FIG. 8 is a top view of a sensing coil assembly 47b, which may be used as the sensor 241 or 242 in the medical device 26 shown in FIG. 1. Assembly 47b is shown in a preliminary stage of manufacture (i.e., a "flat" pattern). Unless other stated, the assembly 47b may be the same as assembly 47a described above, and may be configured into sensor 52b in the same fashion as was used to configure assembly 47a into sensing sensor 52a.
 The assembly 47b includes a substrate 48 and a trace pattern 50b that includes a plurality of advancing sections 74. Trace 50b can be generally of the same configuration as trace 50a, except as described below. Sections 74 of trace pattern 50b are initially electrically separate but are later electrically connected to form the electrically continuous windings of sensor 52 when the substrate 48 is folded.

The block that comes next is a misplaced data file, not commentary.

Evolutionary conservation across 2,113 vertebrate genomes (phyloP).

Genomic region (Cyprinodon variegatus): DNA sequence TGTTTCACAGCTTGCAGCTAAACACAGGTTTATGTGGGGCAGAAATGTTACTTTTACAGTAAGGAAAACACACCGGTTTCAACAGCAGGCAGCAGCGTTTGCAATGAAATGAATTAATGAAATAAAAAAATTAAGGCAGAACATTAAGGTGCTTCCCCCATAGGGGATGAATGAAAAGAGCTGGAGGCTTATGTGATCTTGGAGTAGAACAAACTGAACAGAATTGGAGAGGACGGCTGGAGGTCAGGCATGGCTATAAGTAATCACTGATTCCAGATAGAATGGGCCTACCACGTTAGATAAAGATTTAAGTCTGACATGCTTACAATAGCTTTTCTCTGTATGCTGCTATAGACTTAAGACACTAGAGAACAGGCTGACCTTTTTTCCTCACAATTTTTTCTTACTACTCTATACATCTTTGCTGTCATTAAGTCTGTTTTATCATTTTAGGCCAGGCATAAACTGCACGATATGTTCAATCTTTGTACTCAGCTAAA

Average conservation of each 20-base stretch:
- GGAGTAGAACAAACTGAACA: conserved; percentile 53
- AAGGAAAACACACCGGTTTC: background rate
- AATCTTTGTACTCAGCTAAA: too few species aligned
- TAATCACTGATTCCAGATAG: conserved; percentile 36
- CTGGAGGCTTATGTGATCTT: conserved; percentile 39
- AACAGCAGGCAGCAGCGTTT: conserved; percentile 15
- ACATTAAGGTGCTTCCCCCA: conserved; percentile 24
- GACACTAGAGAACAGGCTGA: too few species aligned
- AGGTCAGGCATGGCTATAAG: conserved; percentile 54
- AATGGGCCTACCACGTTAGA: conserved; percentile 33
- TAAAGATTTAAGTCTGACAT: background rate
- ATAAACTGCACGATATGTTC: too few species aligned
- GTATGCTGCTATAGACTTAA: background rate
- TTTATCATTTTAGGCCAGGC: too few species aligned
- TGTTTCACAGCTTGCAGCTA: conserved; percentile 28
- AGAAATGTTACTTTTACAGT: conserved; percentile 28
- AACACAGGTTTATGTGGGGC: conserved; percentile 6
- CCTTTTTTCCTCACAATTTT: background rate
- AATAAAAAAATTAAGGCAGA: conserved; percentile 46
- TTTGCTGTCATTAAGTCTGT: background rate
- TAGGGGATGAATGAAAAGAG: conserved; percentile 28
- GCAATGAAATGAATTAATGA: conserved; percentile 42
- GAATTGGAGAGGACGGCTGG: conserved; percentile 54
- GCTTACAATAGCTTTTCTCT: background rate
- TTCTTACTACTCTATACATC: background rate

FIG. 9 is an isometric view of the coil assembly 47b of FIG. 8, wrapped, folded, or otherwise formed into a desired, final shape to produce sensor 52b. The connection concept involves aligning points a-a', b-b' and so on, and then electrically connecting the separate sections 74 at points a-a', b-b' and so on. A centric sensor 52b results after all the individual sections 74 have been electrically connected, as described above. The start and end leads are designated 54, 56, respectively. Just as with sensor 52a, the start and end leads 54, 56 can be connected to cable 70, in the same manner as described above.